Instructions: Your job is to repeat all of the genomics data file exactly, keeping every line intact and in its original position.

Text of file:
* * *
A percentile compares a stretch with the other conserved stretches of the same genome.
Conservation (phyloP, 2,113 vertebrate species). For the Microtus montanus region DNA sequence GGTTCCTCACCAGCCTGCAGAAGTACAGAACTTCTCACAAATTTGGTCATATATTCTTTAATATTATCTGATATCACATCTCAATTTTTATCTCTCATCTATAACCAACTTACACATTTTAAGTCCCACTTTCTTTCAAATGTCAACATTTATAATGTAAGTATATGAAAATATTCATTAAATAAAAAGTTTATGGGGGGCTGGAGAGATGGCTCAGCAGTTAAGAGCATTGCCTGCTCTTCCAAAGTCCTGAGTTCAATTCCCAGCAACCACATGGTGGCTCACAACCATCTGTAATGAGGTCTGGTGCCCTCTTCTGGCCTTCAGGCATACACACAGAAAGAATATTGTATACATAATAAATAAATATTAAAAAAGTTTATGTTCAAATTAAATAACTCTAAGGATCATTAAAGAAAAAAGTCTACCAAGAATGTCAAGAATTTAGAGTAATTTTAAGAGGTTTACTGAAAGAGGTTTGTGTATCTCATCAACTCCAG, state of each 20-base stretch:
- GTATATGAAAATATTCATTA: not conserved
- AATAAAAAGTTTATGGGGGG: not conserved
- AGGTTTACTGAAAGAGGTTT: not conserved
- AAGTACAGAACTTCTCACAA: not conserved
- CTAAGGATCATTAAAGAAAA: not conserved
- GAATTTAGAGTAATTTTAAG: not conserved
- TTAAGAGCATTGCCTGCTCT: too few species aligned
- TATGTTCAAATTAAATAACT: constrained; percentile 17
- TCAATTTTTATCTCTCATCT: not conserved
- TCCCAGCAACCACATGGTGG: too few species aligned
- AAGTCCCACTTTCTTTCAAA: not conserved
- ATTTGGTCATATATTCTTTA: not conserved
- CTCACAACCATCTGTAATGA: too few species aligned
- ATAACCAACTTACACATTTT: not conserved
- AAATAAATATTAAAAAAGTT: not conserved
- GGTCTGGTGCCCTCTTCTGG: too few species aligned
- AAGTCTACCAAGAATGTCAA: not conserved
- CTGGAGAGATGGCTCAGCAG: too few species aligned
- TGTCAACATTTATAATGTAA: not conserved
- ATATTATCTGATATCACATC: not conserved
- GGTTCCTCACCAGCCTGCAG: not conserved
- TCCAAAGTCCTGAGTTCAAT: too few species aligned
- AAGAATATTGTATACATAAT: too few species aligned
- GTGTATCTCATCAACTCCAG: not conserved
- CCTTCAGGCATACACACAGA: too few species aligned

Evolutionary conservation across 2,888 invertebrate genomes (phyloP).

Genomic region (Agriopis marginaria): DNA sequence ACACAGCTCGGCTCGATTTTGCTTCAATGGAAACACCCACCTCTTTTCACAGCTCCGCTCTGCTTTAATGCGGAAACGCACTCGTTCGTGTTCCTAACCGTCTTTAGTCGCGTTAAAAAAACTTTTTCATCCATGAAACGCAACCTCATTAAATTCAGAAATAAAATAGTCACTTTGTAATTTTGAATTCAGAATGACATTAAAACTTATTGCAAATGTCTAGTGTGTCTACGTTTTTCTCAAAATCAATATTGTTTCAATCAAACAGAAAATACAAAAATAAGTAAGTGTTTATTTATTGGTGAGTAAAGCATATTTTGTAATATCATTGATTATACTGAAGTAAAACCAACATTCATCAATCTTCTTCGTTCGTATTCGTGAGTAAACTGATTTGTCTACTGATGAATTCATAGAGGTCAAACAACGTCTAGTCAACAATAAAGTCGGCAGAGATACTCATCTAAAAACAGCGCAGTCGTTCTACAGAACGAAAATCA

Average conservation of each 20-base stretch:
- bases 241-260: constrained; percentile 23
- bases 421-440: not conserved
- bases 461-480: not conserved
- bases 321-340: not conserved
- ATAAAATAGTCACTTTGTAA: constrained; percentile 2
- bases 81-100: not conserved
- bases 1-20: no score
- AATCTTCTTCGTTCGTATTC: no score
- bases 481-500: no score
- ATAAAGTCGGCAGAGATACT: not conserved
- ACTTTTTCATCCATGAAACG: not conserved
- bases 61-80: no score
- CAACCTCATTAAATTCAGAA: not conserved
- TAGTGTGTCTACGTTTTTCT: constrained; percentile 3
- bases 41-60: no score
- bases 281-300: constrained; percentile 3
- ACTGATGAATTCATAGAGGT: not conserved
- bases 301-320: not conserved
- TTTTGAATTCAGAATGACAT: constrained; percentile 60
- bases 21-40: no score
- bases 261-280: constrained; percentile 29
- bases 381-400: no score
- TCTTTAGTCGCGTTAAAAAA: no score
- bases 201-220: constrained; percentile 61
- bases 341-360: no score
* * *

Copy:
A percentile compares a stretch with the other conserved stretches of the same genome.
Conservation (phyloP, 2,113 vertebrate species). For the Microtus montanus region DNA sequence GGTTCCTCACCAGCCTGCAGAAGTACAGAACTTCTCACAAATTTGGTCATATATTCTTTAATATTATCTGATATCACATCTCAATTTTTATCTCTCATCTATAACCAACTTACACATTTTAAGTCCCACTTTCTTTCAAATGTCAACATTTATAATGTAAGTATATGAAAATATTCATTAAATAAAAAGTTTATGGGGGGCTGGAGAGATGGCTCAGCAGTTAAGAGCATTGCCTGCTCTTCCAAAGTCCTGAGTTCAATTCCCAGCAACCACATGGTGGCTCACAACCATCTGTAATGAGGTCTGGTGCCCTCTTCTGGCCTTCAGGCATACACACAGAAAGAATATTGTATACATAATAAATAAATATTAAAAAAGTTTATGTTCAAATTAAATAACTCTAAGGATCATTAAAGAAAAAAGTCTACCAAGAATGTCAAGAATTTAGAGTAATTTTAAGAGGTTTACTGAAAGAGGTTTGTGTATCTCATCAACTCCAG, state of each 20-base stretch:
- GTATATGAAAATATTCATTA: not conserved
- AATAAAAAGTTTATGGGGGG: not conserved
- AGGTTTACTGAAAGAGGTTT: not conserved
- AAGTACAGAACTTCTCACAA: not conserved
- CTAAGGATCATTAAAGAAAA: not conserved
- GAATTTAGAGTAATTTTAAG: not conserved
- TTAAGAGCATTGCCTGCTCT: too few species aligned
- TATGTTCAAATTAAATAACT: constrained; percentile 17
- TCAATTTTTATCTCTCATCT: not conserved
- TCCCAGCAACCACATGGTGG: too few species aligned
- AAGTCCCACTTTCTTTCAAA: not conserved
- ATTTGGTCATATATTCTTTA: not conserved
- CTCACAACCATCTGTAATGA: too few species aligned
- ATAACCAACTTACACATTTT: not conserved
- AAATAAATATTAAAAAAGTT: not conserved
- GGTCTGGTGCCCTCTTCTGG: too few species aligned
- AAGTCTACCAAGAATGTCAA: not conserved
- CTGGAGAGATGGCTCAGCAG: too few species aligned
- TGTCAACATTTATAATGTAA: not conserved
- ATATTATCTGATATCACATC: not conserved
- GGTTCCTCACCAGCCTGCAG: not conserved
- TCCAAAGTCCTGAGTTCAAT: too few species aligned
- AAGAATATTGTATACATAAT: too few species aligned
- GTGTATCTCATCAACTCCAG: not conserved
- CCTTCAGGCATACACACAGA: too few species aligned

Evolutionary conservation across 2,888 invertebrate genomes (phyloP).

Genomic region (Agriopis marginaria): DNA sequence ACACAGCTCGGCTCGATTTTGCTTCAATGGAAACACCCACCTCTTTTCACAGCTCCGCTCTGCTTTAATGCGGAAACGCACTCGTTCGTGTTCCTAACCGTCTTTAGTCGCGTTAAAAAAACTTTTTCATCCATGAAACGCAACCTCATTAAATTCAGAAATAAAATAGTCACTTTGTAATTTTGAATTCAGAATGACATTAAAACTTATTGCAAATGTCTAGTGTGTCTACGTTTTTCTCAAAATCAATATTGTTTCAATCAAACAGAAAATACAAAAATAAGTAAGTGTTTATTTATTGGTGAGTAAAGCATATTTTGTAATATCATTGATTATACTGAAGTAAAACCAACATTCATCAATCTTCTTCGTTCGTATTCGTGAGTAAACTGATTTGTCTACTGATGAATTCATAGAGGTCAAACAACGTCTAGTCAACAATAAAGTCGGCAGAGATACTCATCTAAAAACAGCGCAGTCGTTCTACAGAACGAAAATCA

Average conservation of each 20-base stretch:
- bases 241-260: constrained; percentile 23
- bases 421-440: not conserved
- bases 461-480: not conserved
- bases 321-340: not conserved
- ATAAAATAGTCACTTTGTAA: constrained; percentile 2
- bases 81-100: not conserved
- bases 1-20: no score
- AATCTTCTTCGTTCGTATTC: no score
- bases 481-500: no score
- ATAAAGTCGGCAGAGATACT: not conserved
- ACTTTTTCATCCATGAAACG: not conserved
- bases 61-80: no score
- CAACCTCATTAAATTCAGAA: not conserved
- TAGTGTGTCTACGTTTTTCT: constrained; percentile 3
- bases 41-60: no score
- bases 281-300: constrained; percentile 3
- ACTGATGAATTCATAGAGGT: not conserved
- bases 301-320: not conserved
- TTTTGAATTCAGAATGACAT: constrained; percentile 60
- bases 21-40: no score
- bases 261-280: constrained; percentile 29
- bases 381-400: no score
- TCTTTAGTCGCGTTAAAAAA: no score
- bases 201-220: constrained; percentile 61
- bases 341-360: no score